Because we are closer to the Sun than Saturn is, the rings would be more rocky than ice, making them less bright but still pretty bright. In fact, you would see far less stars at night (living anywhere other than the equator or the arctic circle) because of the light pollution and not to mention ruin most meteor showers because of that.

During the day the rings would block sunlight in certain regions of the planet creating wild weather cycles and effecting plant life as well. So basically, they would be definitely pretty to look at but they would also make a whole lot of things screwy.

Illustrations by Ron Miller // io9
— Click the photos for captions

So yeah, this is what I imagine the ring of siberys to be like in Eberron, except a bit more chaotically spaced, not so luminescent, and a variety of gold color shades.

yesysabella:

vagosphere:

And their names are texas tornado and johnny football.

WHAT THE FUCK ARE THESE FLUFFY ASS COWS!

(Source: weeaboo-chan, via uncle-jim)

smoteymote:

steppen-wolf:

The raven is sometimes known as “the wolf-bird.” Ravens, like many other animals, scavenge at wolf kills, but there’s more to it than that. Both wolves and ravens have the ability to form social attachments and they seem to have evolved over many years to form these attachments with each other, to both species’ benefit.There are a couple of theories as to why wolves and ravens end up at the same carcasses. One is that because ravens can fly, they are better at finding carcasses than wolves are. But they can’t get to the food once they get there, because they can’t open up the carcass. So they’ll make a lot of noise, and then wolves will come and use their sharp teeth and strong jaws to make the food accessible not just to themselves, but also to the ravens.Ravens have also been observed circling a sick elk or moose and calling out, possibly alerting wolves to an easy kill. The other theory is that ravens respond to the howls of wolves preparing to hunt (and, for that matter, to human hunters shooting guns). They find out where the wolves are going and following. Both theories may be correct.Wolves and ravens also play. A raven will sneak up behind a wolf and yank its tail and the wolf will play back. Ravens sometimes respond to wolf howls with calls of their own, resulting in a concert of howls and calls.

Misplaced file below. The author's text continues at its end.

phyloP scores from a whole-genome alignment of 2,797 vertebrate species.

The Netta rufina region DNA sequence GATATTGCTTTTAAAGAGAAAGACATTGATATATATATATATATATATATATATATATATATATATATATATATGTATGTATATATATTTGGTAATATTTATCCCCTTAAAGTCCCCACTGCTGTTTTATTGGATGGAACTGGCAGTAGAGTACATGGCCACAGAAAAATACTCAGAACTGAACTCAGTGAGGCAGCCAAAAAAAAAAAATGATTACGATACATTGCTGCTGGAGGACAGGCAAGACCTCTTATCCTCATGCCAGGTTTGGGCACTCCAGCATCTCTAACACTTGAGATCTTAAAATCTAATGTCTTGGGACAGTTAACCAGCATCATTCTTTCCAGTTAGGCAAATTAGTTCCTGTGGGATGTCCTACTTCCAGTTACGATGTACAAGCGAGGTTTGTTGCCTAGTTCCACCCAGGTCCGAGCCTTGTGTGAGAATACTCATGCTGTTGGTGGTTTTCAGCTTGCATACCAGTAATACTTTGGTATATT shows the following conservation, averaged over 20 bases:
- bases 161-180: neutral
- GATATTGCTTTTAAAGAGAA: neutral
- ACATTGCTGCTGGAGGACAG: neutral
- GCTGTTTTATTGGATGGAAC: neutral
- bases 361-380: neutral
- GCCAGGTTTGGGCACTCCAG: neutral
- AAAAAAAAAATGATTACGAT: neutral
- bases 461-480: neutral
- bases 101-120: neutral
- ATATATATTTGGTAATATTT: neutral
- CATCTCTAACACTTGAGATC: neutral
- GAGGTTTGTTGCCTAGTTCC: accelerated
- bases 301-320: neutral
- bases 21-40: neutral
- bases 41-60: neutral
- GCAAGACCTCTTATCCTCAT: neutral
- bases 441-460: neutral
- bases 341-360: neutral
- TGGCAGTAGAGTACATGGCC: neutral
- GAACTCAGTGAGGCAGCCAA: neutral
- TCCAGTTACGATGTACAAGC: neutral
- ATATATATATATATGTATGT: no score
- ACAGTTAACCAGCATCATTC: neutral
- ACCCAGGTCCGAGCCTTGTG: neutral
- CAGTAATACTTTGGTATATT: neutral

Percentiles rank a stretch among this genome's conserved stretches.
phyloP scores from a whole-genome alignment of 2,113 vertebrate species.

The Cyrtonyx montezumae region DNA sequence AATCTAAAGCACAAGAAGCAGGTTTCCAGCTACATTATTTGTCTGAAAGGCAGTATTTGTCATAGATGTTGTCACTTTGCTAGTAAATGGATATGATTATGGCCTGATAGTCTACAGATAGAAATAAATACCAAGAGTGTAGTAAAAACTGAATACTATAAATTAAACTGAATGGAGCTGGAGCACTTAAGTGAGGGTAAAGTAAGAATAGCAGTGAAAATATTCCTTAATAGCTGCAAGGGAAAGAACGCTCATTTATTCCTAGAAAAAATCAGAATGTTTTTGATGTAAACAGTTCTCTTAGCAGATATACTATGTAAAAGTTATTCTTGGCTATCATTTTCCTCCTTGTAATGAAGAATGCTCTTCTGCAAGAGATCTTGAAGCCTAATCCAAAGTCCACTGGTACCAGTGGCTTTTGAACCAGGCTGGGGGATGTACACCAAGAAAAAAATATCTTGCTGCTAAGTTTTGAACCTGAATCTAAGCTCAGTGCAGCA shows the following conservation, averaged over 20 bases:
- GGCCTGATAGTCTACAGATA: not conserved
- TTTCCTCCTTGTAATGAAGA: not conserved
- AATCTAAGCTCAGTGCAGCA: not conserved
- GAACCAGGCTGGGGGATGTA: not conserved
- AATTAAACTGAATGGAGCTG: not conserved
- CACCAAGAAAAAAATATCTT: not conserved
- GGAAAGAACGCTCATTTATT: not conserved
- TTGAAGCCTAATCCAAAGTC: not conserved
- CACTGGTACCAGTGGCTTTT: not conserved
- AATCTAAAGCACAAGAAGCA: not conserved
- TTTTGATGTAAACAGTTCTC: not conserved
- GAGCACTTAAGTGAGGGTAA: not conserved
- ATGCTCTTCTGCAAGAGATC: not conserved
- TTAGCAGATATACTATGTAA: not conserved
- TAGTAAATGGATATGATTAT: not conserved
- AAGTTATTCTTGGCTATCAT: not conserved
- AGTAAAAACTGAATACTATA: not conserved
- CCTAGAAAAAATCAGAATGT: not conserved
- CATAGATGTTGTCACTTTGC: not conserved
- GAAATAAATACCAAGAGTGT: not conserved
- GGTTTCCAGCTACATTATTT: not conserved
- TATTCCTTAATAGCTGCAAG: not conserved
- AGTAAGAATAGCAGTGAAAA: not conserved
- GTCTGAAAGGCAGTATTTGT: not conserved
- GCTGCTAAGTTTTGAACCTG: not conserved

I have a lot of feels about ravens and wolves.

smoteymote:

steppen-wolf:

The raven is sometimes known as “the wolf-bird.” Ravens, like many other animals, scavenge at wolf kills, but there’s more to it than that. Both wolves and ravens have the ability to form social attachments and they seem to have evolved over many years to form these attachments with each other, to both species’ benefit.

There are a couple of theories as to why wolves and ravens end up at the same carcasses. One is that because ravens can fly, they are better at finding carcasses than wolves are. But they can’t get to the food once they get there, because they can’t open up the carcass. So they’ll make a lot of noise, and then wolves will come and use their sharp teeth and strong jaws to make the food accessible not just to themselves, but also to the ravens.

Ravens have also been observed circling a sick elk or moose and calling out, possibly alerting wolves to an easy kill. The other theory is that ravens respond to the howls of wolves preparing to hunt (and, for that matter, to human hunters shooting guns). They find out where the wolves are going and following. Both theories may be correct.

Wolves and ravens also play. A raven will sneak up behind a wolf and yank its tail and the wolf will play back. Ravens sometimes respond to wolf howls with calls of their own, resulting in a concert of howls and calls. 

I have a lot of feels about ravens and wolves.

(via lilaira)